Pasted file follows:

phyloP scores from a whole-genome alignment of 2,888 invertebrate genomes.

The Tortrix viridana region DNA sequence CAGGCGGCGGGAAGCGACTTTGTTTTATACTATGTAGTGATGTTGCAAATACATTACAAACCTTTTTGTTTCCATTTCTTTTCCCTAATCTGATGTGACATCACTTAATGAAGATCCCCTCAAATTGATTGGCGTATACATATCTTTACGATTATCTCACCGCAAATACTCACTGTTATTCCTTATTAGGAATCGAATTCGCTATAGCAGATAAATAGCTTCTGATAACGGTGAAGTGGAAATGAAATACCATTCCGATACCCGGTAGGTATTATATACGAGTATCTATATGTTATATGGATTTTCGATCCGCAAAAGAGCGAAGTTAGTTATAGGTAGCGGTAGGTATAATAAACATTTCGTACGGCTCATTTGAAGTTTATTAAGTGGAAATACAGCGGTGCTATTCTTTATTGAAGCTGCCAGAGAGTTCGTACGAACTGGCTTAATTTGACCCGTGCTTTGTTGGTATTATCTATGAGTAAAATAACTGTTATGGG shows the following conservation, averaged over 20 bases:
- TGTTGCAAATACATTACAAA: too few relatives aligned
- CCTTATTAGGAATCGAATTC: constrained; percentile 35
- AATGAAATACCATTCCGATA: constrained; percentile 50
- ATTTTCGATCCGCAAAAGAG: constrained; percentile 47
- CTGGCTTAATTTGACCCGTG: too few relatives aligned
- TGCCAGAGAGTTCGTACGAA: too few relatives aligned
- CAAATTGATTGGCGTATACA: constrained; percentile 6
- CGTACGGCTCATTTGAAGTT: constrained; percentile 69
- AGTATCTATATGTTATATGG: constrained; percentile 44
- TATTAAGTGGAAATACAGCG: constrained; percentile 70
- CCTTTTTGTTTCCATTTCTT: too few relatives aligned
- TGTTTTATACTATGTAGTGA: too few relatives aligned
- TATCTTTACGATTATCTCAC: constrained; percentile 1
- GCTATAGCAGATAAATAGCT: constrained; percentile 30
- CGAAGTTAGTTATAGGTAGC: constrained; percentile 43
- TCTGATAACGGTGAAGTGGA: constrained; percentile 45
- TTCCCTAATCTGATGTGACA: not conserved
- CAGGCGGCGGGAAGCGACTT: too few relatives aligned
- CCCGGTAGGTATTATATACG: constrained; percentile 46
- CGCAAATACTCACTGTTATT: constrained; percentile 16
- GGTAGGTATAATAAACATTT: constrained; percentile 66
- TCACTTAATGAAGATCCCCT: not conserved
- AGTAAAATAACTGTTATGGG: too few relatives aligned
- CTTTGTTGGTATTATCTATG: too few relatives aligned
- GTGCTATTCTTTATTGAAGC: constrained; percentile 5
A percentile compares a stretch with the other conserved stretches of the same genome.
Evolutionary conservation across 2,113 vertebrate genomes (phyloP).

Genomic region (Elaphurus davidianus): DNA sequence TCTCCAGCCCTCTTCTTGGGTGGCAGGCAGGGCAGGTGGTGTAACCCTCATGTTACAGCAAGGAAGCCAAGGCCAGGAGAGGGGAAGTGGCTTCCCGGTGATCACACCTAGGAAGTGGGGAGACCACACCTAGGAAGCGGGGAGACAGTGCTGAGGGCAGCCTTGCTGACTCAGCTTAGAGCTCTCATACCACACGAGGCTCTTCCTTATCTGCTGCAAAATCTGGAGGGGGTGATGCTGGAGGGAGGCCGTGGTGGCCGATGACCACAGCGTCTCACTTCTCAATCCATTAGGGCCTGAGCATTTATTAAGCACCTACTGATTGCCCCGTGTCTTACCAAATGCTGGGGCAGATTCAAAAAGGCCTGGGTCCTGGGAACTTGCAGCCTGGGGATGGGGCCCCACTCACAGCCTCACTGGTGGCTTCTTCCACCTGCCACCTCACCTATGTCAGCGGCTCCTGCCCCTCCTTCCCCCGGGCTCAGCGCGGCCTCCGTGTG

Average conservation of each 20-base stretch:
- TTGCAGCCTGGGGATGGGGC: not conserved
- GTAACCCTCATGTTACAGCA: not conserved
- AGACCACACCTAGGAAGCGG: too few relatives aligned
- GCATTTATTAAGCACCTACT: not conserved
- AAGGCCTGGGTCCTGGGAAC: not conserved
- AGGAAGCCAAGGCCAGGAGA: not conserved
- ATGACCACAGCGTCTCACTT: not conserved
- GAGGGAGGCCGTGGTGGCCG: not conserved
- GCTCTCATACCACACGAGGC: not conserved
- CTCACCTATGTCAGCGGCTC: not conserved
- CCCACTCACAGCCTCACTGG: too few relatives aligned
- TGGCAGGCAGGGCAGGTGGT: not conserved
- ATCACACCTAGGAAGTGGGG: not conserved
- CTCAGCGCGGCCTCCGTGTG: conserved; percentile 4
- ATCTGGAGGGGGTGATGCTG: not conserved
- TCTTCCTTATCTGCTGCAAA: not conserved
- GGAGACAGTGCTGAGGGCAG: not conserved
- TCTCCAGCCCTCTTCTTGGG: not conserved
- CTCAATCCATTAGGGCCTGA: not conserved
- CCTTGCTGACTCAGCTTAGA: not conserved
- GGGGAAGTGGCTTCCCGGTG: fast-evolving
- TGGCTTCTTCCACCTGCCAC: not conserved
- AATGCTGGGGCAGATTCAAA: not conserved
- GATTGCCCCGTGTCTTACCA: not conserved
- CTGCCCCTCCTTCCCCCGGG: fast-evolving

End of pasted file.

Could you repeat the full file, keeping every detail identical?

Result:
phyloP scores from a whole-genome alignment of 2,888 invertebrate genomes.

The Tortrix viridana region DNA sequence CAGGCGGCGGGAAGCGACTTTGTTTTATACTATGTAGTGATGTTGCAAATACATTACAAACCTTTTTGTTTCCATTTCTTTTCCCTAATCTGATGTGACATCACTTAATGAAGATCCCCTCAAATTGATTGGCGTATACATATCTTTACGATTATCTCACCGCAAATACTCACTGTTATTCCTTATTAGGAATCGAATTCGCTATAGCAGATAAATAGCTTCTGATAACGGTGAAGTGGAAATGAAATACCATTCCGATACCCGGTAGGTATTATATACGAGTATCTATATGTTATATGGATTTTCGATCCGCAAAAGAGCGAAGTTAGTTATAGGTAGCGGTAGGTATAATAAACATTTCGTACGGCTCATTTGAAGTTTATTAAGTGGAAATACAGCGGTGCTATTCTTTATTGAAGCTGCCAGAGAGTTCGTACGAACTGGCTTAATTTGACCCGTGCTTTGTTGGTATTATCTATGAGTAAAATAACTGTTATGGG shows the following conservation, averaged over 20 bases:
- TGTTGCAAATACATTACAAA: too few relatives aligned
- CCTTATTAGGAATCGAATTC: constrained; percentile 35
- AATGAAATACCATTCCGATA: constrained; percentile 50
- ATTTTCGATCCGCAAAAGAG: constrained; percentile 47
- CTGGCTTAATTTGACCCGTG: too few relatives aligned
- TGCCAGAGAGTTCGTACGAA: too few relatives aligned
- CAAATTGATTGGCGTATACA: constrained; percentile 6
- CGTACGGCTCATTTGAAGTT: constrained; percentile 69
- AGTATCTATATGTTATATGG: constrained; percentile 44
- TATTAAGTGGAAATACAGCG: constrained; percentile 70
- CCTTTTTGTTTCCATTTCTT: too few relatives aligned
- TGTTTTATACTATGTAGTGA: too few relatives aligned
- TATCTTTACGATTATCTCAC: constrained; percentile 1
- GCTATAGCAGATAAATAGCT: constrained; percentile 30
- CGAAGTTAGTTATAGGTAGC: constrained; percentile 43
- TCTGATAACGGTGAAGTGGA: constrained; percentile 45
- TTCCCTAATCTGATGTGACA: not conserved
- CAGGCGGCGGGAAGCGACTT: too few relatives aligned
- CCCGGTAGGTATTATATACG: constrained; percentile 46
- CGCAAATACTCACTGTTATT: constrained; percentile 16
- GGTAGGTATAATAAACATTT: constrained; percentile 66
- TCACTTAATGAAGATCCCCT: not conserved
- AGTAAAATAACTGTTATGGG: too few relatives aligned
- CTTTGTTGGTATTATCTATG: too few relatives aligned
- GTGCTATTCTTTATTGAAGC: constrained; percentile 5
A percentile compares a stretch with the other conserved stretches of the same genome.
Evolutionary conservation across 2,113 vertebrate genomes (phyloP).

Genomic region (Elaphurus davidianus): DNA sequence TCTCCAGCCCTCTTCTTGGGTGGCAGGCAGGGCAGGTGGTGTAACCCTCATGTTACAGCAAGGAAGCCAAGGCCAGGAGAGGGGAAGTGGCTTCCCGGTGATCACACCTAGGAAGTGGGGAGACCACACCTAGGAAGCGGGGAGACAGTGCTGAGGGCAGCCTTGCTGACTCAGCTTAGAGCTCTCATACCACACGAGGCTCTTCCTTATCTGCTGCAAAATCTGGAGGGGGTGATGCTGGAGGGAGGCCGTGGTGGCCGATGACCACAGCGTCTCACTTCTCAATCCATTAGGGCCTGAGCATTTATTAAGCACCTACTGATTGCCCCGTGTCTTACCAAATGCTGGGGCAGATTCAAAAAGGCCTGGGTCCTGGGAACTTGCAGCCTGGGGATGGGGCCCCACTCACAGCCTCACTGGTGGCTTCTTCCACCTGCCACCTCACCTATGTCAGCGGCTCCTGCCCCTCCTTCCCCCGGGCTCAGCGCGGCCTCCGTGTG

Average conservation of each 20-base stretch:
- TTGCAGCCTGGGGATGGGGC: not conserved
- GTAACCCTCATGTTACAGCA: not conserved
- AGACCACACCTAGGAAGCGG: too few relatives aligned
- GCATTTATTAAGCACCTACT: not conserved
- AAGGCCTGGGTCCTGGGAAC: not conserved
- AGGAAGCCAAGGCCAGGAGA: not conserved
- ATGACCACAGCGTCTCACTT: not conserved
- GAGGGAGGCCGTGGTGGCCG: not conserved
- GCTCTCATACCACACGAGGC: not conserved
- CTCACCTATGTCAGCGGCTC: not conserved
- CCCACTCACAGCCTCACTGG: too few relatives aligned
- TGGCAGGCAGGGCAGGTGGT: not conserved
- ATCACACCTAGGAAGTGGGG: not conserved
- CTCAGCGCGGCCTCCGTGTG: conserved; percentile 4
- ATCTGGAGGGGGTGATGCTG: not conserved
- TCTTCCTTATCTGCTGCAAA: not conserved
- GGAGACAGTGCTGAGGGCAG: not conserved
- TCTCCAGCCCTCTTCTTGGG: not conserved
- CTCAATCCATTAGGGCCTGA: not conserved
- CCTTGCTGACTCAGCTTAGA: not conserved
- GGGGAAGTGGCTTCCCGGTG: fast-evolving
- TGGCTTCTTCCACCTGCCAC: not conserved
- AATGCTGGGGCAGATTCAAA: not conserved
- GATTGCCCCGTGTCTTACCA: not conserved
- CTGCCCCTCCTTCCCCCGGG: fast-evolving